Fri, May 09, 2014 - Page 11 News List

Live Wire: Lost and found

By Joe Henley  /  Contributing reporter

The Bollands are currently trekking around Taiwan as part of a larger Asian tour.

Photo Courtesy of The Bollands

Exile and the artist. It can be a complicated relationship. Oftentimes a banishment of some kind in terms of physical location or emotion, self-imposed or otherwise, is vital to a musician’s work. But it’s a fine line. The longing and loneliness — the silence, such as it is — that can contribute to one’s most profound work can be the same weighty emotions that lead to the seemingly inevitable downfall that awaits the creative type. So, when an artist does decide to leave all he or she knows behind and strike out for uncharted waters, what is there to keep them on even keel?

For folk duo Joyce and Christian Bolland, the solution has been to take the journey into that creative heart of darkness together. Hailing from New Zealand, Joyce by way of Malaysia, the couple met at a campfire jam on a beach and, according to Christian’s recollection, it became instantly apparent that they would be singing and jamming together a lot. Turning that into an actual band would come later. By that point in his life, Christian was already intimately familiar with the themes of loss, confusion and fragility that drive his songwriting.

“When I was younger I was pretty lost, as most of us are in our late teens,” he says. “I ended up living and working in a Christian cult for about five years. When that spewed me out, I was very broken and confused. Everything I believed had slipped away from me, and I had pretty much given up my brain to someone else for so long that I had lost who I was. Writing about it helped me find my way back, and I think there is still an element of that confusion and searching in the songs we write.”

Christian’s upbringing was not what you might call traditional. In a way, the road is all he’s ever known. So it’s not surprising that he and Joyce upped stakes and took off for Taiwan a few years ago. His parents instilled the wanderlust in him from the time he was in diapers.

“Mom and dad were into alternative ways of living, so dad built a house truck when I was a baby,” he recalls of his childhood. “We grew up living on different beaches and communities around the North Island of New Zealand with poets, artists and outcasts. It has influenced the way I lean towards organic grassroots music.”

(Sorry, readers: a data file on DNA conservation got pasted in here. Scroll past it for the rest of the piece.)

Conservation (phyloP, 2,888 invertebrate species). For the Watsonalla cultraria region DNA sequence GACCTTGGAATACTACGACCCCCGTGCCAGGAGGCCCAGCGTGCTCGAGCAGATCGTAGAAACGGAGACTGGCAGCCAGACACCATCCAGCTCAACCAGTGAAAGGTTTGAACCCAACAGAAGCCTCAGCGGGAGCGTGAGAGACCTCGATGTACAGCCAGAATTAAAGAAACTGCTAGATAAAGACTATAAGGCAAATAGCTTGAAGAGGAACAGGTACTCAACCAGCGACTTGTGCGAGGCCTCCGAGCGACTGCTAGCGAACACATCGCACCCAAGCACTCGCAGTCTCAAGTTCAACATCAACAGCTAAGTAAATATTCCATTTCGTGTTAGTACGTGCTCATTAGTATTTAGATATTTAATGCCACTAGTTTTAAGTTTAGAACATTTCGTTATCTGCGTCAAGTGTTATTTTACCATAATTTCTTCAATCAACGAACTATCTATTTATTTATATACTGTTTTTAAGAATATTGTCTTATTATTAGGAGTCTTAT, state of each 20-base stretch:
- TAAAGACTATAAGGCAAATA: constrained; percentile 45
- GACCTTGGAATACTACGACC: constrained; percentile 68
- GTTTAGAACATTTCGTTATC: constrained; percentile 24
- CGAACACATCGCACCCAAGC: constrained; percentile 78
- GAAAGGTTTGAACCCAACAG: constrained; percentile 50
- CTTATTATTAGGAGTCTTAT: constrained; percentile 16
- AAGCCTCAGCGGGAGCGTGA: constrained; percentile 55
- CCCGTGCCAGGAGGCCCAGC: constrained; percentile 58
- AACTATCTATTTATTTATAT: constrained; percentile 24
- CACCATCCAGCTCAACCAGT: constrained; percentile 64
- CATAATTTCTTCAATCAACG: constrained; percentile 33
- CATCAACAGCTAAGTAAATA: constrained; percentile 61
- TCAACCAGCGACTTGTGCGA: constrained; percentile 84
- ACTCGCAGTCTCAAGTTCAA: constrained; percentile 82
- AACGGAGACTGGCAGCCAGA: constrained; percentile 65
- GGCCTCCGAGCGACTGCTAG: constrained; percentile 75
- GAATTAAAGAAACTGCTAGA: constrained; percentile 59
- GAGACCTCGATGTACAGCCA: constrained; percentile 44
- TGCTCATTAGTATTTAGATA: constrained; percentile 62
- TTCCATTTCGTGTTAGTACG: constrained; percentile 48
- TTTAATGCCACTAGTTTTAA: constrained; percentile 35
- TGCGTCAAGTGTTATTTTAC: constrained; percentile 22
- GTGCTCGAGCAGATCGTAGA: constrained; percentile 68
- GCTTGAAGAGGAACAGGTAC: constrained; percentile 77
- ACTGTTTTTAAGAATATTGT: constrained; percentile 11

Following a stint living in Taiwan a few years back, the Bollands went back to New Zealand for a while, only to leave home again, this time bound for Hong Kong, their home base to this day. Using the smoggy concrete enclave as an easy jump-off point to the rest of Asia, the Bollands now spend a good portion of their time on the road or in the air, traveling to shows around the continent and beyond. The ex-pat lifestyle is one rife with the common pitfall of emotional impermanence. Friends and loved ones here today might not be there tomorrow. Even the good times can have a tinge of sadness to them. You never know who might be filling those seats at the table at the next get-together, or if there will be anyone to fill them at all. The Bollands songs are a mix of foot-stomping sing-along numbers and more heart-wrenching tunes. Even in the former, however, there is that inescapable element of fatalism in play.

“Even in the more upbeat songs, there is often an ‘Eat, drink and be merry for tomorrow we die’ element,” Christian admits.

Currently, The Bollands are on tour in Taiwan, gearing up for the release of their second album, Paper Houses, due out next month. Expect the same mix of songs about love, loss and the drink as can be found on their eponymous debut, but with a much bigger sound this time around. One benefit of being constantly on the move is that it exposes you to a wide variety of people with a similar mentality — people driven to create today in absence of a concrete sense of tomorrow. The result is a kind of electricity and chemistry that you can’t get at home. It has to be found elsewhere.

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